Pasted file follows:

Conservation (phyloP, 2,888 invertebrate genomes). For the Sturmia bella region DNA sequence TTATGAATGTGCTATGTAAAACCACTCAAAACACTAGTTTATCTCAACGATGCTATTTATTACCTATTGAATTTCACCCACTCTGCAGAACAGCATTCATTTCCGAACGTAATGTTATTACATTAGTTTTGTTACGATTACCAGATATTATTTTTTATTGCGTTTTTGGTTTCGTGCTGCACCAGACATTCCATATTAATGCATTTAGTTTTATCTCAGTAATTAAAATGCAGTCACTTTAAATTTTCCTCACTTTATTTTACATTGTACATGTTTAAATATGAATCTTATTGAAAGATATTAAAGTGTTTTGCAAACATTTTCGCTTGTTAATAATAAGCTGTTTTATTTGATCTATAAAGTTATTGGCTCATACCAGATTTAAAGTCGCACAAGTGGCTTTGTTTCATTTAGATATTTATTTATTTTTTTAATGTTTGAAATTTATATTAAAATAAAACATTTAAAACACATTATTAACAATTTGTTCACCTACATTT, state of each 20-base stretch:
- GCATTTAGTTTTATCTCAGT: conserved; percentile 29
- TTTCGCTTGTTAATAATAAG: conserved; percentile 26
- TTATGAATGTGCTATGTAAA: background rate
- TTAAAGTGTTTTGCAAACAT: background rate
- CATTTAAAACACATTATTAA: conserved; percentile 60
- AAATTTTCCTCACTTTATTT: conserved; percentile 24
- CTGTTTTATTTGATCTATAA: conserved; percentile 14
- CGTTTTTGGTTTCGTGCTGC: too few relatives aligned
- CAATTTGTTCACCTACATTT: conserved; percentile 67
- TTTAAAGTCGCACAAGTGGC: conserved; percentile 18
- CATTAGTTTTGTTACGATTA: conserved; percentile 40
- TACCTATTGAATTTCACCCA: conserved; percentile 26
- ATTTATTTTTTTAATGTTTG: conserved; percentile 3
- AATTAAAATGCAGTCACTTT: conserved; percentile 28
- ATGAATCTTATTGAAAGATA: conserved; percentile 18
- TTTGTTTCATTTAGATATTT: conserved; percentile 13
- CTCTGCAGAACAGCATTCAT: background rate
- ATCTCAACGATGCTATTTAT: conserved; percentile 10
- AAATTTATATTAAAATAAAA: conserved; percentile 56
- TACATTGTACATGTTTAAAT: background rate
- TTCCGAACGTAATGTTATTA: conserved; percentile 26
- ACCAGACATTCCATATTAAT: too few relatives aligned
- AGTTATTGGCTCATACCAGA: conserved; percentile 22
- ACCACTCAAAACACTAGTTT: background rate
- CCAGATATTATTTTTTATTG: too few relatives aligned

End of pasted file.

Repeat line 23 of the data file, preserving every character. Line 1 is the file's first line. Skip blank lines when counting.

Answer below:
- ACCAGACATTCCATATTAAT: too few relatives aligned